from the good-luck-with-that dept
Back in April, Mike wrote about the decision of the Swedish ISP Bahnhof to delete all user log files in the wake of the judgment from the EU Court of Justice that the present EU data retention requirements are "invalid". According to an article in Computerworld UK, Bahnhof did this with the permission of the Swedish Post and Telecom Authority (PTS), which agreed that the Swedish law implementing data retention was problematic. However:
in mid-August the PTS ordered Bahnhof to start retaining data again, Bahnhof CEO Jon Karlung said. The PTS has made a 180-degree turn in policy by ordering Bahnhof -- and Tele2, which also stopped retaining data for a while -- to resume doing so.
Bahnhof is not only fighting this reversal of policy in the Swedish courts, but also calling on the European Union to take action against the Swedish government for its refusal to halt data retention:
According to a PTS spokesman, it was the government that ordered the PTS to start enforcing the Swedish data retention law again. "They appointed a commissioner to investigate if the Swedish national legislation could still be applied" despite the CJEU's ruling, he said. The commissioner came to the conclusion that the national legislation stands, and from that point on, the PTS has been enforcing the law again, he said.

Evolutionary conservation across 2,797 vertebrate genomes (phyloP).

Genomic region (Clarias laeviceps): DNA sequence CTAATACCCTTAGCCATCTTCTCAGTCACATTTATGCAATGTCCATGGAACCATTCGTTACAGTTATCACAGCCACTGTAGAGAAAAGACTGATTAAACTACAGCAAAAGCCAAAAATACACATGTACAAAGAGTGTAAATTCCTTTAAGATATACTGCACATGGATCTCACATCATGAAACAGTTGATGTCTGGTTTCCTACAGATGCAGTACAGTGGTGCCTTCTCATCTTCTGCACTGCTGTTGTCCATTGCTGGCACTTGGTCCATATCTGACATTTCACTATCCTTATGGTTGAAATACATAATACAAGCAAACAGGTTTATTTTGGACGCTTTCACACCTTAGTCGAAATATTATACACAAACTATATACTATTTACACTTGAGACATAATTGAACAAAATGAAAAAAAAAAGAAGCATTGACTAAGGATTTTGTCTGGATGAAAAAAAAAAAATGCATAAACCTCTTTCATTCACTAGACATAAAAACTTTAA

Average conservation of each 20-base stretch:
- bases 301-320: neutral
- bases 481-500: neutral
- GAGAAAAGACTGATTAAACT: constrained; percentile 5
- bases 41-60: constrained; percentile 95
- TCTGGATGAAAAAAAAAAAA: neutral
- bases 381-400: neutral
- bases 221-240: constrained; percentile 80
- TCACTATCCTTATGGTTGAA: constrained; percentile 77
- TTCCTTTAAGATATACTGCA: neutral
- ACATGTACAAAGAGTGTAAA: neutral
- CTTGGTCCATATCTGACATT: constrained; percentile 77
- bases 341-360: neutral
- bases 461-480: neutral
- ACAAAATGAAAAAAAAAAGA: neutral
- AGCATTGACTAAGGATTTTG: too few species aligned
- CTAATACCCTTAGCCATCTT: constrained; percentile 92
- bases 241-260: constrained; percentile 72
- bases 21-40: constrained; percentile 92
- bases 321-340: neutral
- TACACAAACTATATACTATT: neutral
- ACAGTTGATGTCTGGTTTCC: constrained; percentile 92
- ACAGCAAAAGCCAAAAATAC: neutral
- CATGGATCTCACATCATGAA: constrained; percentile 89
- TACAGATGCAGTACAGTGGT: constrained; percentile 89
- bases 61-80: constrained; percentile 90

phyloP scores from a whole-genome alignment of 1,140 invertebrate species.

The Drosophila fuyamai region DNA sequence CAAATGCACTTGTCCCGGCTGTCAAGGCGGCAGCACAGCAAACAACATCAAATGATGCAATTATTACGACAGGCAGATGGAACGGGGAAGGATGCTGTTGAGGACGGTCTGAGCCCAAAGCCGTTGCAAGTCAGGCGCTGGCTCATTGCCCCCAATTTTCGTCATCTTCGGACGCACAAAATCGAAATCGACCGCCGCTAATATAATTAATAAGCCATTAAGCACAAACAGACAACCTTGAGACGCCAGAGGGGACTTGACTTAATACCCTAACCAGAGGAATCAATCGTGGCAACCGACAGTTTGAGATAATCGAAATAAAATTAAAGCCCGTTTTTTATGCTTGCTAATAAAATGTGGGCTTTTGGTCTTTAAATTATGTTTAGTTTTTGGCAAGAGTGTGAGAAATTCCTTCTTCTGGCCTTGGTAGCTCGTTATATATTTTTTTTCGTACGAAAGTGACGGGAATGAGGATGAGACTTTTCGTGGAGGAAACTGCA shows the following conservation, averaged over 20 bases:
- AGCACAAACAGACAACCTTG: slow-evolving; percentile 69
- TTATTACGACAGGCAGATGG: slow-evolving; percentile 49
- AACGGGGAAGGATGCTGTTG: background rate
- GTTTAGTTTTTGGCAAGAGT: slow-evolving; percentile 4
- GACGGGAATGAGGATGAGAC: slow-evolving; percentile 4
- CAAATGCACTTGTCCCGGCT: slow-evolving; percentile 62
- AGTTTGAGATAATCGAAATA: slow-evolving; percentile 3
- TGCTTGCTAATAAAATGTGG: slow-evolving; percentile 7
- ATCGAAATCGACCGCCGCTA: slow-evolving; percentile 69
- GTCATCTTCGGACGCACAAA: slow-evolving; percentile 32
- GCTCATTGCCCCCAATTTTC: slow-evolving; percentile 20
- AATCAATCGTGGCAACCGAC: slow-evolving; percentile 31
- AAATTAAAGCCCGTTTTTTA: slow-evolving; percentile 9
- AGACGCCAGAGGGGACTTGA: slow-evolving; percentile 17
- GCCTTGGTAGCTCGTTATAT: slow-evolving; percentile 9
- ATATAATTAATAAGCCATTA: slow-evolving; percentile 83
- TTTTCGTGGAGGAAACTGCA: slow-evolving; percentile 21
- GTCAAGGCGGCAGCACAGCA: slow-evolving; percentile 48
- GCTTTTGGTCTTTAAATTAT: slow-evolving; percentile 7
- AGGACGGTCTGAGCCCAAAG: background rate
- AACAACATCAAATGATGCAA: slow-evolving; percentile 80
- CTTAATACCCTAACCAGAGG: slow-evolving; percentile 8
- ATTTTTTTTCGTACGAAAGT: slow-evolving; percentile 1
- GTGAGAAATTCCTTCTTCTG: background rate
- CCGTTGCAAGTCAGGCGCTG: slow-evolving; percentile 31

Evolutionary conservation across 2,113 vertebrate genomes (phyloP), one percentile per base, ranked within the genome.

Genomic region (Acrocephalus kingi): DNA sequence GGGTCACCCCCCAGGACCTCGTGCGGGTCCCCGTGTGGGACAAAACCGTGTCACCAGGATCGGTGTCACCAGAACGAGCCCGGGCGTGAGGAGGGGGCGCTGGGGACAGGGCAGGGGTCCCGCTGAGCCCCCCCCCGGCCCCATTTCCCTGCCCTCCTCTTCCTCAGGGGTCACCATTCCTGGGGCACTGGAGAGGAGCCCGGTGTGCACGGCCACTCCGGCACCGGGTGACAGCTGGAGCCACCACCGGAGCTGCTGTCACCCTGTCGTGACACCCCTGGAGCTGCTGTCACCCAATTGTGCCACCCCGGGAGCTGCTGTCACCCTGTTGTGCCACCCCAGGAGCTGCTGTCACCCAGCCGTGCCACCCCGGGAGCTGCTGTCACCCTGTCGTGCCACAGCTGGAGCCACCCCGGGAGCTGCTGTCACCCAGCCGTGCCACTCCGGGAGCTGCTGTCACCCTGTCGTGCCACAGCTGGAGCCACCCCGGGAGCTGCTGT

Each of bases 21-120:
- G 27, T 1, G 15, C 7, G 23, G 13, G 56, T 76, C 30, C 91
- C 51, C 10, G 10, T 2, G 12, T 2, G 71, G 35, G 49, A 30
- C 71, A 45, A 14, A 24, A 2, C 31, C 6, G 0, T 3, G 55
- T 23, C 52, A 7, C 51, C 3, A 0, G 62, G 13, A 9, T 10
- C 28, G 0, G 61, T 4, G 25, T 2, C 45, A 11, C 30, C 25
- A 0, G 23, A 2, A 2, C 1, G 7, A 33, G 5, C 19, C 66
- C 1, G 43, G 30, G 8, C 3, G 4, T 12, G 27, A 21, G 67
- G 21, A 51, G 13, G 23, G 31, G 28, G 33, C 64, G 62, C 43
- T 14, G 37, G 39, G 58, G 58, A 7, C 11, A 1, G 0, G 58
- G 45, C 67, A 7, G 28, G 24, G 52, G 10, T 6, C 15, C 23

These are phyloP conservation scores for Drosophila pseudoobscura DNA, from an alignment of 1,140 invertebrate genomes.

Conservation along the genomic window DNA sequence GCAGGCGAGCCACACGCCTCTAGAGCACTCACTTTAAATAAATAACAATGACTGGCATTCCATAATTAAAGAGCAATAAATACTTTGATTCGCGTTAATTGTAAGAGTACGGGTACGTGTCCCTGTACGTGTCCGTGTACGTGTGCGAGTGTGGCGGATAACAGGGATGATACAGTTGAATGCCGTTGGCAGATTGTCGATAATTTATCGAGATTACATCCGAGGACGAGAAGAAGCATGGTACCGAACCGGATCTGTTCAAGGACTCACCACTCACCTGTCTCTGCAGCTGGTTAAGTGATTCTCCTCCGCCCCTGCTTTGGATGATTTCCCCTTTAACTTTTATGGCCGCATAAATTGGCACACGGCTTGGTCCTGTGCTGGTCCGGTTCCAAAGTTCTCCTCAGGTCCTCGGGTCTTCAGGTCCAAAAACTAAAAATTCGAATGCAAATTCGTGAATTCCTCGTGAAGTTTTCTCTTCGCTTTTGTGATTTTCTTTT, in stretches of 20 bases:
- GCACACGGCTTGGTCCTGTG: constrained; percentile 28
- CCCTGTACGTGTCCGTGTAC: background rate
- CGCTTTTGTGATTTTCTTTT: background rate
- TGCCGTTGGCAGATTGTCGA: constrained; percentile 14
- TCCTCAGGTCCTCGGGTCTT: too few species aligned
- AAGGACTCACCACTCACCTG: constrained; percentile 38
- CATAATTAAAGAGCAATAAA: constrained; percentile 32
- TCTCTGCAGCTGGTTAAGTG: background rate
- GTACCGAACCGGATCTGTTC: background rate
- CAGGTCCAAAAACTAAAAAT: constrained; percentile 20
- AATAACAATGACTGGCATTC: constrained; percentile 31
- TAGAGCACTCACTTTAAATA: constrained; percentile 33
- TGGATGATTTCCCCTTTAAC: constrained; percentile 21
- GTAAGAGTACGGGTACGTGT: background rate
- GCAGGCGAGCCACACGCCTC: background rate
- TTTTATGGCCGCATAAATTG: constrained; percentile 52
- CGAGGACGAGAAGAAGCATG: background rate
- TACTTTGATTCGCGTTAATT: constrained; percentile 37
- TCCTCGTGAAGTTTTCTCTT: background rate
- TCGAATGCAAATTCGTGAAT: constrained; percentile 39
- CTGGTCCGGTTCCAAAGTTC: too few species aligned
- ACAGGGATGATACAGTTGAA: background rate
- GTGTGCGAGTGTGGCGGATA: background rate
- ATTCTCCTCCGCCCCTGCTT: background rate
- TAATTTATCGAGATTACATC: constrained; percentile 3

Bahnhof, the renowned Swedish network operator and internet carrier joins forces with 5th of July Foundation to urge the EU Commission to initiate proceedings against the Kingdom of Sweden for blatantly ignoring the judgment of the Court of Justice of the European Union on April 8, 2014, which declared the Data Retention Directive invalid. Sweden now fails to fulfil its obligations according to The Charter of Fundamental Rights of the European Union, articles 7 and 8, ‘Respect for private and family life’ and ‘Protection of personal data’.
It's rather a long shot, since the European Commission has given no indication it wants to get rid of data retention, and so is unlikely to help Bahnhof in its battle with the Swedish authorities. Still, it's nice change to have an ISP willing to stand up for its users time and again, as Bahnhof has done; long may it continue to do so.